Great Plains Studies, Center for


Date of this Version

May 1997


Published in Great Plains Research 7:1 (Spring 1997). Copyright © 1997 The Center for Great Plains Studies, University of Nebraska–Lincoln. Used by permission.


In this excellent and unusual book, Richard Francaviglia traces the evolution of Main Street in America's small towns, examining patterns of growth, decay, and revitalization within the framework of Time, Space, and Image. No absolute "time frame" is offered, but an 1840s streetscape of London, Ohio, reproduced from Howe's History of Ohio, suggests a beginning date. Period illustrations and carefully chosen black and white photographs direct the reader on a 150 year journey to the present.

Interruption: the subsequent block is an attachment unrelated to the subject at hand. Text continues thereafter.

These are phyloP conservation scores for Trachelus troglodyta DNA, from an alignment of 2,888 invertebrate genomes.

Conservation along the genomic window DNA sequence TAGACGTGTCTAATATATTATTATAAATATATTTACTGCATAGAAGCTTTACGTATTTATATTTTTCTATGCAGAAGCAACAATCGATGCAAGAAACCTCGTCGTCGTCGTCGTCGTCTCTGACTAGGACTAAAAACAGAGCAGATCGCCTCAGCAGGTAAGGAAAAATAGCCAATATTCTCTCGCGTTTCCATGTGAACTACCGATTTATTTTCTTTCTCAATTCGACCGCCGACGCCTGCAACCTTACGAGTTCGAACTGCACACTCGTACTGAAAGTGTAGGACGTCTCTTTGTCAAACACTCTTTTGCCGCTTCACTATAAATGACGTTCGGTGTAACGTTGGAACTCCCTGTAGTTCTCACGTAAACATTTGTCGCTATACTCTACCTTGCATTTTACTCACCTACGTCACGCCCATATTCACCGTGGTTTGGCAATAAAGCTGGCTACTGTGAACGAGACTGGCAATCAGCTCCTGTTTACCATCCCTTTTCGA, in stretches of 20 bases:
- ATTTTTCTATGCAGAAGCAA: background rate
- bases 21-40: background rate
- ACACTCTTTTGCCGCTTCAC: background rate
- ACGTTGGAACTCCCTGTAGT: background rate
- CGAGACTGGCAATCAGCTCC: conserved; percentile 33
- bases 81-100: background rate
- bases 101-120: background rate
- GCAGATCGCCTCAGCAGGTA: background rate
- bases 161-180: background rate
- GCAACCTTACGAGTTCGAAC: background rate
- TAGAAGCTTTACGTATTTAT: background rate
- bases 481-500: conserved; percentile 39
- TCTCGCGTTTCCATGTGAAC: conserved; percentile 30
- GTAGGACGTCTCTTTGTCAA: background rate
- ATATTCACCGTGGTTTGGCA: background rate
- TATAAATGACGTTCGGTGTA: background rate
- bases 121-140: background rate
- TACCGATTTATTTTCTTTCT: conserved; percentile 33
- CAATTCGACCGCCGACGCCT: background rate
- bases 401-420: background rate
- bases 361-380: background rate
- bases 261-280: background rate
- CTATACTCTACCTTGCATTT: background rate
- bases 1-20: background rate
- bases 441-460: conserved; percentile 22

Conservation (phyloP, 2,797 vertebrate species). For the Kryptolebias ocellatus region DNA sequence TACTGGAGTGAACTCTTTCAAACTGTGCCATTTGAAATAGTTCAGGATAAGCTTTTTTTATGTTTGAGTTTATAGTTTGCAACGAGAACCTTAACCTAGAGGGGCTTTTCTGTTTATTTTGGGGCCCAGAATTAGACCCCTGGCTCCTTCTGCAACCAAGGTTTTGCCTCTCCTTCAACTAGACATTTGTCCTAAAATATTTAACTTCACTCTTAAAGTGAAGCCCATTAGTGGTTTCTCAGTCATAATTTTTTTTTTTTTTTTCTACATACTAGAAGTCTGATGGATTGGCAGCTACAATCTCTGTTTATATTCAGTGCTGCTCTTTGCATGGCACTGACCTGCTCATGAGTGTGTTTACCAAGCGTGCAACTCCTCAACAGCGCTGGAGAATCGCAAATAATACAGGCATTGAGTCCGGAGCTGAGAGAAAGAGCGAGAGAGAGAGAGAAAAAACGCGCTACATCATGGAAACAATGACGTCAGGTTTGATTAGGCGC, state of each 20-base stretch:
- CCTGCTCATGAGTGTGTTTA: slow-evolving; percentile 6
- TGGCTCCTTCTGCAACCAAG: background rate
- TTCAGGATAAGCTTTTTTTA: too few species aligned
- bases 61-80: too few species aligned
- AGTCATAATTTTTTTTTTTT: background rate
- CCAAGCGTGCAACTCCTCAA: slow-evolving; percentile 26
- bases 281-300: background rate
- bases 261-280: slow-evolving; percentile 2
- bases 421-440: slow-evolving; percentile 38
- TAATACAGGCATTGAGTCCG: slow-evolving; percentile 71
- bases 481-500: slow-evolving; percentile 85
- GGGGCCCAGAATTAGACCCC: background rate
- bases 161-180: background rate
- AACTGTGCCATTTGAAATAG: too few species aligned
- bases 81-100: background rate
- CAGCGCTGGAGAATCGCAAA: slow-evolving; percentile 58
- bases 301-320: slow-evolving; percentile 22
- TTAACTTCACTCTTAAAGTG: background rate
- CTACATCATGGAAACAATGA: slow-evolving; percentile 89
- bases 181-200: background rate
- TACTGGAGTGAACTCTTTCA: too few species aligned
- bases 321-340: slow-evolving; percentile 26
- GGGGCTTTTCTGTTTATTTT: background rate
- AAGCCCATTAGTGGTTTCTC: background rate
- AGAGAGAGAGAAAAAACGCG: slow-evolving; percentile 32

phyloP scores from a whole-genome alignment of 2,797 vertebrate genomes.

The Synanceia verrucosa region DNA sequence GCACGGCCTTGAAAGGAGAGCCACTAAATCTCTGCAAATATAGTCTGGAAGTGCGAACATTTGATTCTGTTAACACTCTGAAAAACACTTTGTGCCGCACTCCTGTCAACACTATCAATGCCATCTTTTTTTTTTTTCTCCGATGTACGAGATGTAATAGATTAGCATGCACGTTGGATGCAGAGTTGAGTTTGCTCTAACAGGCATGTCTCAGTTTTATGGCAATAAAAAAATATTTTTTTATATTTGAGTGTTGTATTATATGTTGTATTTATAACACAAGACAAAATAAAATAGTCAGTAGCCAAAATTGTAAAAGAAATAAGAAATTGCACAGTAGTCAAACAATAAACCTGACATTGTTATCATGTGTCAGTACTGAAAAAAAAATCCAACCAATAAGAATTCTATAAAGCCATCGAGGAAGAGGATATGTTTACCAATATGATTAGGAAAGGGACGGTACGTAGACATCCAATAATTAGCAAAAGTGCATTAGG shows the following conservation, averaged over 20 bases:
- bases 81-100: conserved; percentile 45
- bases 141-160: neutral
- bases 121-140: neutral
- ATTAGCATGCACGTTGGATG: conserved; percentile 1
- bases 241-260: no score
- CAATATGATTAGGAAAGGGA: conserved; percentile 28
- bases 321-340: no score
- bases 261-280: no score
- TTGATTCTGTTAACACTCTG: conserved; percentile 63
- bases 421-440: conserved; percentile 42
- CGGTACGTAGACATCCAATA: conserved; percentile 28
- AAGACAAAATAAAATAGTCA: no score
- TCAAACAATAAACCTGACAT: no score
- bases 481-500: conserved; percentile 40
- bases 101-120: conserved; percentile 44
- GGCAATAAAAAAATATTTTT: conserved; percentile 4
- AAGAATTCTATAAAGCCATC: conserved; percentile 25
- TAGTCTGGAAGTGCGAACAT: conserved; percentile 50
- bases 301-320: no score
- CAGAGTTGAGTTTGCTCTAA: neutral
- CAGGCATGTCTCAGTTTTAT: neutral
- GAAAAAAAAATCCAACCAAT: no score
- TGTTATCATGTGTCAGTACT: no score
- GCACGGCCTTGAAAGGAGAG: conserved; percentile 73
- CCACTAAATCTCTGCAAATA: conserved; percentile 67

A discussion of the development of commercial establishments along the main thoroughfare begins with residential architecture. Ground floors were occupied by shops and tradesmen, while families lived in the upper levels. Residences often in Classic Revival style were gradually replaced by businesses and shops housed behind facades burgeoning with Victorian profusion. Francaviglia calls the late nineteenth-century store front the "first truly national building form in the history of American architecture." Nationalism did not eliminate ethnic characteristics imprinted on main streets across America. The use of regional building materials-brick, stone, wood, adobe-contributed to local identities, though this diminished with the onrush of railroads supplying all parts of the country with shipments of sheet glass, and iron and steel mass produced at distant manufacturing centers. In the twentieth century from the shores of the Atlantic to the Pacific, standardized aluminum siding and glass transformed store fronts, producing a dreary sameness. Large windows and signage visible to cars whizzing past advertised services and merchandise. The age of speed was altering concepts of both time and space.